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How to prove that the Laplace transform of $x^a$ is: $$\mathcal{L}\{x^a\}(s)=\frac{\Gamma(a+1)}{ s^{a+1}}$$ Also how to prove that the inverse Laplace transform of $\frac{\Gamma(a+1)}{ s^{a+1}}$ is $x^a$? Thanks a lot!!!

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By inverse function do you mean the inverse Laplace transform? – Dennis Gulko Dec 17 '12 at 18:59
yes, inverse Laplace transform function; thanks for help me edit it in Latex : ) – user53344 Dec 17 '12 at 19:00
The standard way of proving that the inverse Laplace transform of $X$ is $Y$ is to prove that the Laplace transform of $Y$ is $X$. (Most authors just say "it's complicated" and brush it under the furniture when asked how to calculate inverse Laplace transforms.) – Mario Carneiro Dec 17 '12 at 19:05
up vote 3 down vote accepted

By definition, the Laplace transform $\mathcal{L}(x^a)$ of the function $x\mapsto x^a$ is given by $$ \mathcal{L}(x^a)(s) = \int_0^\infty \exp(-sx)x^a\mathrm{d}x. $$

The Gamma function is defind by a similar integral, namely $$ \Gamma(s)=\int_0^\infty \exp(-x)x^{s-1}\mathrm{d}x. $$

The Laplace transform of $x^a$ can thus be computed by the variable transformation $x\mapsto x/s$.

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then for the inverse function, I was wondering how to prove integral of (1/2pi*i)e^ptL(p) = x^a – user53344 Dec 17 '12 at 19:18

You should use the definition of Laplace transform and of the Gamma function: $$\mathcal{L}\{f(x)\}(s)=\int_0^\infty e^{-sx}f(x)dx,\hspace{10pt} \Gamma(\alpha)=\int_0^\infty e^{-t}t^{\alpha-1}dt$$ Just substitute $f(x)=x^a$ and change the variable $sx\mapsto t$.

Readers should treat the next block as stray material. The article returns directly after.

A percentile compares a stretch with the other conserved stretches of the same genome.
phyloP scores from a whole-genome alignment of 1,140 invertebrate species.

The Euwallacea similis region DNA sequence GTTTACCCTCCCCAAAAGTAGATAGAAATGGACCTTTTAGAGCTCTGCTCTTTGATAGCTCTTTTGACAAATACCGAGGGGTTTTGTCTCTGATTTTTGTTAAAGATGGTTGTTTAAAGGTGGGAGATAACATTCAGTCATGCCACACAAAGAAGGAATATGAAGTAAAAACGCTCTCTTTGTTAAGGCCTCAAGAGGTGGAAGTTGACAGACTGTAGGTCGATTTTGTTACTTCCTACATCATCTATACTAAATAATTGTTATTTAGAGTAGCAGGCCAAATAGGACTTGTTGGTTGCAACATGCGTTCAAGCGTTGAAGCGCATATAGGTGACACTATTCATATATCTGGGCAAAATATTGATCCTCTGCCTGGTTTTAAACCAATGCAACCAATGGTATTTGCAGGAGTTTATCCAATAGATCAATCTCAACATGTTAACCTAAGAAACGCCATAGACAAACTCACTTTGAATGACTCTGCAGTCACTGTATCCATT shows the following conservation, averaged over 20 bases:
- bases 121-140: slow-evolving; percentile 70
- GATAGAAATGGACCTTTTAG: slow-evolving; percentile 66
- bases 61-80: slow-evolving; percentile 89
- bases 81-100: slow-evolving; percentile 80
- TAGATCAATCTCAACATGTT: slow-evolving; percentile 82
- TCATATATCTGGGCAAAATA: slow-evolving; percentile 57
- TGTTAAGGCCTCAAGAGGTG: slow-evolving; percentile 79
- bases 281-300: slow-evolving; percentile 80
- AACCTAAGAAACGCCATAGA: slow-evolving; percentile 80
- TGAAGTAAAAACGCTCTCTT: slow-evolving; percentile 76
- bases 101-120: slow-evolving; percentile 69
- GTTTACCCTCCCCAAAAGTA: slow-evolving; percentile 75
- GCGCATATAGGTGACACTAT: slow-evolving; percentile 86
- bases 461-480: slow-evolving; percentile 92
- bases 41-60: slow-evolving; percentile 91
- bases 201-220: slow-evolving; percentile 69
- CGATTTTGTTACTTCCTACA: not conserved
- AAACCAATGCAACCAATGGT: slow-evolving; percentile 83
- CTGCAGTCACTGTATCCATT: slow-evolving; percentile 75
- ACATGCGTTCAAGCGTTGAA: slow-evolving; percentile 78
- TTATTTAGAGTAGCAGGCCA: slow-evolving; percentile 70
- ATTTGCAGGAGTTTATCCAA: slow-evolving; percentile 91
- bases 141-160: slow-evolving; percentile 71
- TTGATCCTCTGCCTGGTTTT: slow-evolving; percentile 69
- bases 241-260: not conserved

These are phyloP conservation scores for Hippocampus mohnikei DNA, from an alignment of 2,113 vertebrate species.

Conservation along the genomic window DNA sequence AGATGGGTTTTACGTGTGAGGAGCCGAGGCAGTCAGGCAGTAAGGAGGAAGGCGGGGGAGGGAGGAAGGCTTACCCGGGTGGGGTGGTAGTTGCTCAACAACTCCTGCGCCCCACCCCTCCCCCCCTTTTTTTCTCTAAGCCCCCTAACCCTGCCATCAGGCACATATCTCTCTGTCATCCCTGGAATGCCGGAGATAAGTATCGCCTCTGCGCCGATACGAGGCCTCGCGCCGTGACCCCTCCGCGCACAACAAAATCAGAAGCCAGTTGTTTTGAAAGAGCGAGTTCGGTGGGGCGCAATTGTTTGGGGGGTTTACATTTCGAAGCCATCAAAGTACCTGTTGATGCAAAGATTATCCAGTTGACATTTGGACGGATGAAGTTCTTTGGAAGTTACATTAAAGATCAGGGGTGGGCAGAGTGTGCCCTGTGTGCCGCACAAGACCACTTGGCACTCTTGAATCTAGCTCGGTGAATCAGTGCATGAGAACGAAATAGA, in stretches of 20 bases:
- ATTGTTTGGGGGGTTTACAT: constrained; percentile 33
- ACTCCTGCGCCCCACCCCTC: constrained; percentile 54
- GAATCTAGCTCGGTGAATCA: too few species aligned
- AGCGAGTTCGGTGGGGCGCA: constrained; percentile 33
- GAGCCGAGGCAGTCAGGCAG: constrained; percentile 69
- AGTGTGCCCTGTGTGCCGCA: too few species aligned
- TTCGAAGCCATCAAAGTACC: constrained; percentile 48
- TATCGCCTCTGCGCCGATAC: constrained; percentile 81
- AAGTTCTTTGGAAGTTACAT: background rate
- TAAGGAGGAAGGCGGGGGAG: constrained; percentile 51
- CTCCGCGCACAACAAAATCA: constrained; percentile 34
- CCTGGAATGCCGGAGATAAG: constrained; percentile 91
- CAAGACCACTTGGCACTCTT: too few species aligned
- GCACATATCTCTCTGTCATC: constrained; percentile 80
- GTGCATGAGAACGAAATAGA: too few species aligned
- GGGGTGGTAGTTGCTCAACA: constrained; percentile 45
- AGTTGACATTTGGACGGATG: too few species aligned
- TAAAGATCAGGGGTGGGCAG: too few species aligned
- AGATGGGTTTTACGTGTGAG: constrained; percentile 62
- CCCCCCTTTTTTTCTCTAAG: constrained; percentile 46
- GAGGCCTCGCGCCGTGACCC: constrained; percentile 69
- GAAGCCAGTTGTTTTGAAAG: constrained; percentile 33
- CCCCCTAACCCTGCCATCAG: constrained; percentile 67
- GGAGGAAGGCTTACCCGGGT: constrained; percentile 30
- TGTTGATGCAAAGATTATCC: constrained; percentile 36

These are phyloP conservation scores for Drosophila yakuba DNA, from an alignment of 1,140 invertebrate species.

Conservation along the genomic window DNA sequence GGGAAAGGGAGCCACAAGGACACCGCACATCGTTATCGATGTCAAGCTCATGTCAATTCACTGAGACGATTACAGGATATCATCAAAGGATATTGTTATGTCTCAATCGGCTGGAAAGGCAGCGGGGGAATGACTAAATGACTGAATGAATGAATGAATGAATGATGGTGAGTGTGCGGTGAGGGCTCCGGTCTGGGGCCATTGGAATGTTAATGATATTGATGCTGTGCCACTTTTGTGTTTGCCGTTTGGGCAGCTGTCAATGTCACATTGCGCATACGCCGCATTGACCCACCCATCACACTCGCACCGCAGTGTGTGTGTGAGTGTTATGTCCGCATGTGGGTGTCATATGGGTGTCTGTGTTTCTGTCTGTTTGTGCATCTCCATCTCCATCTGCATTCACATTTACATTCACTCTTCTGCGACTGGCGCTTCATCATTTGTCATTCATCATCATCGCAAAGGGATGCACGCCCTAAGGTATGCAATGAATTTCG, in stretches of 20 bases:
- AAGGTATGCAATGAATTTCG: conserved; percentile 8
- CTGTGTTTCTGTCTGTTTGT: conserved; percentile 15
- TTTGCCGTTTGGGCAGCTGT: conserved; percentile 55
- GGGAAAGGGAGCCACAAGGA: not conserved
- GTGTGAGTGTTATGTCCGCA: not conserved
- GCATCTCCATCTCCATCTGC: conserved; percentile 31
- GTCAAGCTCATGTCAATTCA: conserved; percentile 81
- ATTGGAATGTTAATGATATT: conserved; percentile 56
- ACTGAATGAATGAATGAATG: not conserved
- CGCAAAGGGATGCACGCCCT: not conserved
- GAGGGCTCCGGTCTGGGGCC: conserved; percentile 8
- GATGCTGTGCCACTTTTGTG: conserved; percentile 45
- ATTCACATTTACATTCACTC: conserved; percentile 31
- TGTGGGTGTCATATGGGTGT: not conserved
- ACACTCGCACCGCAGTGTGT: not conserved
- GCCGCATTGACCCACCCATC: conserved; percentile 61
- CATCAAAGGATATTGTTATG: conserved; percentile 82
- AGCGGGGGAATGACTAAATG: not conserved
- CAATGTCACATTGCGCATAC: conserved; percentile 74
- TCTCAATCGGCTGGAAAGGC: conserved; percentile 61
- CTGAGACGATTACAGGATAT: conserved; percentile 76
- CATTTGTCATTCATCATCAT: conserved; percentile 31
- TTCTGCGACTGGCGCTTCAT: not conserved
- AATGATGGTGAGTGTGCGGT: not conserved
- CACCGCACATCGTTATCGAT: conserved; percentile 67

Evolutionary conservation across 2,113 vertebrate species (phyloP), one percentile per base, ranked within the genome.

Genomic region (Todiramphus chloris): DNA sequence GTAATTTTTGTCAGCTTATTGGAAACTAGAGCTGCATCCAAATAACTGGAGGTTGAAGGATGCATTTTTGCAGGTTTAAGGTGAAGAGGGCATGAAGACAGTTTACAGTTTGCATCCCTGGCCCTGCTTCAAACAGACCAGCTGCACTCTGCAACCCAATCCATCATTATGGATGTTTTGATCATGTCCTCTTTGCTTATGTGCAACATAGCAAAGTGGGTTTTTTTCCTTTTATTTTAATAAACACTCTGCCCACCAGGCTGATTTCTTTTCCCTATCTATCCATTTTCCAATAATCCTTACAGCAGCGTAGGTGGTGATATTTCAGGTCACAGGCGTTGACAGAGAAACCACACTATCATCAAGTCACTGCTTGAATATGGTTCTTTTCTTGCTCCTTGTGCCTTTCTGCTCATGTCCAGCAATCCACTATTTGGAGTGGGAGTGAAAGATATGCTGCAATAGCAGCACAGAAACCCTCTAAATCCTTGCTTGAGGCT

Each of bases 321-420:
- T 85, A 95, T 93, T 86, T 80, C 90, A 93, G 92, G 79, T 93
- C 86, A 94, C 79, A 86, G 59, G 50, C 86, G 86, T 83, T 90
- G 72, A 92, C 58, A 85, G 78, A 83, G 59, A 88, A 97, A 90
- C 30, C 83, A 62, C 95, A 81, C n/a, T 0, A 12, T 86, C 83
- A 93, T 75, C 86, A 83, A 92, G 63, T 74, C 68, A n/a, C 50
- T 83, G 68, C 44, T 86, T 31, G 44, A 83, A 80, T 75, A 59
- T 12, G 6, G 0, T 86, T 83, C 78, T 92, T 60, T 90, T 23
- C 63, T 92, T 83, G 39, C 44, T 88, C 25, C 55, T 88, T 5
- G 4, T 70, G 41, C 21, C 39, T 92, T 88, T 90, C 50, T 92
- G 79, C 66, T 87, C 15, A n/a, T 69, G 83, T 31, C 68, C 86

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\begin{align*} \mathcal L\left\{ x^{a}\right\}&=\int\limits_0^\infty x^{a}e^{-{s}x}\text dx \\\text{let } x=\frac u{s}\qquad\quad\text dx=\frac{\text du}{s}& \\x=0\rightarrow u=0\qquad x=\infty\rightarrow u=\infty&\\ \\&=\int\limits_0^\infty \left(\frac u{s}\right)^{a}e^{-{s}\frac u{s}}\frac{\text du}{s} \\&=\frac{1}{{s}^{{a}+1}}\int\limits_0^\infty u^{a}e^{-u} {\text du}\\ \\&=\frac{\Gamma({a}+1)}{{s}^{{a}+1}}&\qquad a\in\mathbb C\big|\Re(a)\geq-1\\ \\&\color{grey}{=\frac{{a}!}{{s}^{{a}+1}},}&\qquad \color{grey}{{a}\in\mathbb Z\geq0} \end{align*}

\begin{align*} \mathcal L\left\{ x^{a}\right\}=\frac{\Gamma({a}+1)}{{s}^{{a}+1}}\\ % \mathcal L^{-1}\Big\{\mathcal L\left\{ x^{a}\right\}\Big\}=\mathcal L^{-1}\left\{\frac{\Gamma({a}+1)}{{s}^{{a}+1}}\right\}\\ x^{a}=\mathcal L^{-1}\left\{\frac{\Gamma({a}+1)}{{s}^{{a}+1}}\right\}\\ \end{align*}

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Isn't a greater than -1? – Axx May 17 '15 at 10:45

Use the definition of laplace transform ie. in your case , $$F(s) = \int_0^\infty x^a e^{-sx} dx$$

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